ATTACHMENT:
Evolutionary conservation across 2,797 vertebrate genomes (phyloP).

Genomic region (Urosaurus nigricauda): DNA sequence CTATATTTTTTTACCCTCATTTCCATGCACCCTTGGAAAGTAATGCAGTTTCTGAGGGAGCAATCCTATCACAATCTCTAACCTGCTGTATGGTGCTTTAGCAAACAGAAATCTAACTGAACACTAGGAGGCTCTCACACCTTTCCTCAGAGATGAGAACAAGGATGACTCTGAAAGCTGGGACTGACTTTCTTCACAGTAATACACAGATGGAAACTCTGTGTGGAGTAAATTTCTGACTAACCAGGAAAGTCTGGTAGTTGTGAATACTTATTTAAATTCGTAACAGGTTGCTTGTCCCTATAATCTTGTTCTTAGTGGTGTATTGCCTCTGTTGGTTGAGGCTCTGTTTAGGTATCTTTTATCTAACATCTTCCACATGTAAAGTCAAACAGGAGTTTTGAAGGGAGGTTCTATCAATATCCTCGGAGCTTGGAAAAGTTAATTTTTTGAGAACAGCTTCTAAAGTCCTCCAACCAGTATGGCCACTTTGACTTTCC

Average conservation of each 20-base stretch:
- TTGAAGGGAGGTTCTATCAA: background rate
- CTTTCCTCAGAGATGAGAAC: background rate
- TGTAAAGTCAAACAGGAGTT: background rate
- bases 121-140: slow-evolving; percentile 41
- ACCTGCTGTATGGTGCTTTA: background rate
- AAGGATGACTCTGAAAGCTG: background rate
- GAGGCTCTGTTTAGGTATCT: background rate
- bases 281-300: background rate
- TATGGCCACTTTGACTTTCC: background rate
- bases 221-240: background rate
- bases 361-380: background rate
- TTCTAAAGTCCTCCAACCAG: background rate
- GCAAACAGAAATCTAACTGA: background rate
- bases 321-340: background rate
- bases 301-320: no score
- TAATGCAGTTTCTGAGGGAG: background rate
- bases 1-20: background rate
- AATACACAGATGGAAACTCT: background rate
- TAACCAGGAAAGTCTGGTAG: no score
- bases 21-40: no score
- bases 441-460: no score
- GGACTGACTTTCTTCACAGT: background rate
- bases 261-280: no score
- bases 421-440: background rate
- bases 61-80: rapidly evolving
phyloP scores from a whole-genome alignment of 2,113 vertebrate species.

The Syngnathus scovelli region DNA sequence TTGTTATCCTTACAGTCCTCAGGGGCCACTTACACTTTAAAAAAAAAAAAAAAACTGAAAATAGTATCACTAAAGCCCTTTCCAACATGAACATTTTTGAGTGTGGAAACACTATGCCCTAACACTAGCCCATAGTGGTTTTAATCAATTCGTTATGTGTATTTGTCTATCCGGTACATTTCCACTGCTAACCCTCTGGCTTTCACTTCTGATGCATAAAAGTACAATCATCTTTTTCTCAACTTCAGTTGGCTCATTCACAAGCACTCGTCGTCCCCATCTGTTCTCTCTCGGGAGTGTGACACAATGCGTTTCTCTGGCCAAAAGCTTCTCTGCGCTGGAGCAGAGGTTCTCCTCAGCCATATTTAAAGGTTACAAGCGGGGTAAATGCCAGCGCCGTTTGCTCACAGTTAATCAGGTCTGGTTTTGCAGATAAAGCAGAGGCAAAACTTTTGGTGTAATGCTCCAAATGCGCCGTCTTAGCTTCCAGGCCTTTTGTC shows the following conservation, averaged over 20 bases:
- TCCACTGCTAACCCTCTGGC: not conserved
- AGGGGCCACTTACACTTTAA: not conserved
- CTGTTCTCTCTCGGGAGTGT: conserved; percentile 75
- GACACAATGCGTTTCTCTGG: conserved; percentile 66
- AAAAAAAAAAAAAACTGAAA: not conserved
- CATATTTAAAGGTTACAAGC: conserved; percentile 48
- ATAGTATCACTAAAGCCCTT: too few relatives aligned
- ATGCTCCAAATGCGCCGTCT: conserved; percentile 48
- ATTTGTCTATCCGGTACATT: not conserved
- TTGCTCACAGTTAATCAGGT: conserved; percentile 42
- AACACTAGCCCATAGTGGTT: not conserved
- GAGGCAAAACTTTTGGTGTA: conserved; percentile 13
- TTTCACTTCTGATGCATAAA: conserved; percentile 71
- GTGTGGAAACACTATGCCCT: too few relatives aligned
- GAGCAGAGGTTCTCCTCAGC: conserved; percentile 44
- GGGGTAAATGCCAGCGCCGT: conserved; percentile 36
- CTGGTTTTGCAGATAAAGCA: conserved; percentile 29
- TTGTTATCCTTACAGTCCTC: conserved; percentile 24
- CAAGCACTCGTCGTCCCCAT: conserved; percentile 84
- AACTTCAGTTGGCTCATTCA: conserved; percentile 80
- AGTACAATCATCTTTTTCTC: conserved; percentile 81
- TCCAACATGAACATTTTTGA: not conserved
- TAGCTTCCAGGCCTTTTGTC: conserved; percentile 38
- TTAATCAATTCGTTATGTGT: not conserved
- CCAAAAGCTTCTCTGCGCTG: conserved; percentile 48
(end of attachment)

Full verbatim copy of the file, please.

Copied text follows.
Evolutionary conservation across 2,797 vertebrate genomes (phyloP).

Genomic region (Urosaurus nigricauda): DNA sequence CTATATTTTTTTACCCTCATTTCCATGCACCCTTGGAAAGTAATGCAGTTTCTGAGGGAGCAATCCTATCACAATCTCTAACCTGCTGTATGGTGCTTTAGCAAACAGAAATCTAACTGAACACTAGGAGGCTCTCACACCTTTCCTCAGAGATGAGAACAAGGATGACTCTGAAAGCTGGGACTGACTTTCTTCACAGTAATACACAGATGGAAACTCTGTGTGGAGTAAATTTCTGACTAACCAGGAAAGTCTGGTAGTTGTGAATACTTATTTAAATTCGTAACAGGTTGCTTGTCCCTATAATCTTGTTCTTAGTGGTGTATTGCCTCTGTTGGTTGAGGCTCTGTTTAGGTATCTTTTATCTAACATCTTCCACATGTAAAGTCAAACAGGAGTTTTGAAGGGAGGTTCTATCAATATCCTCGGAGCTTGGAAAAGTTAATTTTTTGAGAACAGCTTCTAAAGTCCTCCAACCAGTATGGCCACTTTGACTTTCC

Average conservation of each 20-base stretch:
- TTGAAGGGAGGTTCTATCAA: background rate
- CTTTCCTCAGAGATGAGAAC: background rate
- TGTAAAGTCAAACAGGAGTT: background rate
- bases 121-140: slow-evolving; percentile 41
- ACCTGCTGTATGGTGCTTTA: background rate
- AAGGATGACTCTGAAAGCTG: background rate
- GAGGCTCTGTTTAGGTATCT: background rate
- bases 281-300: background rate
- TATGGCCACTTTGACTTTCC: background rate
- bases 221-240: background rate
- bases 361-380: background rate
- TTCTAAAGTCCTCCAACCAG: background rate
- GCAAACAGAAATCTAACTGA: background rate
- bases 321-340: background rate
- bases 301-320: no score
- TAATGCAGTTTCTGAGGGAG: background rate
- bases 1-20: background rate
- AATACACAGATGGAAACTCT: background rate
- TAACCAGGAAAGTCTGGTAG: no score
- bases 21-40: no score
- bases 441-460: no score
- GGACTGACTTTCTTCACAGT: background rate
- bases 261-280: no score
- bases 421-440: background rate
- bases 61-80: rapidly evolving
phyloP scores from a whole-genome alignment of 2,113 vertebrate species.

The Syngnathus scovelli region DNA sequence TTGTTATCCTTACAGTCCTCAGGGGCCACTTACACTTTAAAAAAAAAAAAAAAACTGAAAATAGTATCACTAAAGCCCTTTCCAACATGAACATTTTTGAGTGTGGAAACACTATGCCCTAACACTAGCCCATAGTGGTTTTAATCAATTCGTTATGTGTATTTGTCTATCCGGTACATTTCCACTGCTAACCCTCTGGCTTTCACTTCTGATGCATAAAAGTACAATCATCTTTTTCTCAACTTCAGTTGGCTCATTCACAAGCACTCGTCGTCCCCATCTGTTCTCTCTCGGGAGTGTGACACAATGCGTTTCTCTGGCCAAAAGCTTCTCTGCGCTGGAGCAGAGGTTCTCCTCAGCCATATTTAAAGGTTACAAGCGGGGTAAATGCCAGCGCCGTTTGCTCACAGTTAATCAGGTCTGGTTTTGCAGATAAAGCAGAGGCAAAACTTTTGGTGTAATGCTCCAAATGCGCCGTCTTAGCTTCCAGGCCTTTTGTC shows the following conservation, averaged over 20 bases:
- TCCACTGCTAACCCTCTGGC: not conserved
- AGGGGCCACTTACACTTTAA: not conserved
- CTGTTCTCTCTCGGGAGTGT: conserved; percentile 75
- GACACAATGCGTTTCTCTGG: conserved; percentile 66
- AAAAAAAAAAAAAACTGAAA: not conserved
- CATATTTAAAGGTTACAAGC: conserved; percentile 48
- ATAGTATCACTAAAGCCCTT: too few relatives aligned
- ATGCTCCAAATGCGCCGTCT: conserved; percentile 48
- ATTTGTCTATCCGGTACATT: not conserved
- TTGCTCACAGTTAATCAGGT: conserved; percentile 42
- AACACTAGCCCATAGTGGTT: not conserved
- GAGGCAAAACTTTTGGTGTA: conserved; percentile 13
- TTTCACTTCTGATGCATAAA: conserved; percentile 71
- GTGTGGAAACACTATGCCCT: too few relatives aligned
- GAGCAGAGGTTCTCCTCAGC: conserved; percentile 44
- GGGGTAAATGCCAGCGCCGT: conserved; percentile 36
- CTGGTTTTGCAGATAAAGCA: conserved; percentile 29
- TTGTTATCCTTACAGTCCTC: conserved; percentile 24
- CAAGCACTCGTCGTCCCCAT: conserved; percentile 84
- AACTTCAGTTGGCTCATTCA: conserved; percentile 80
- AGTACAATCATCTTTTTCTC: conserved; percentile 81
- TCCAACATGAACATTTTTGA: not conserved
- TAGCTTCCAGGCCTTTTGTC: conserved; percentile 38
- TTAATCAATTCGTTATGTGT: not conserved
- CCAAAAGCTTCTCTGCGCTG: conserved; percentile 48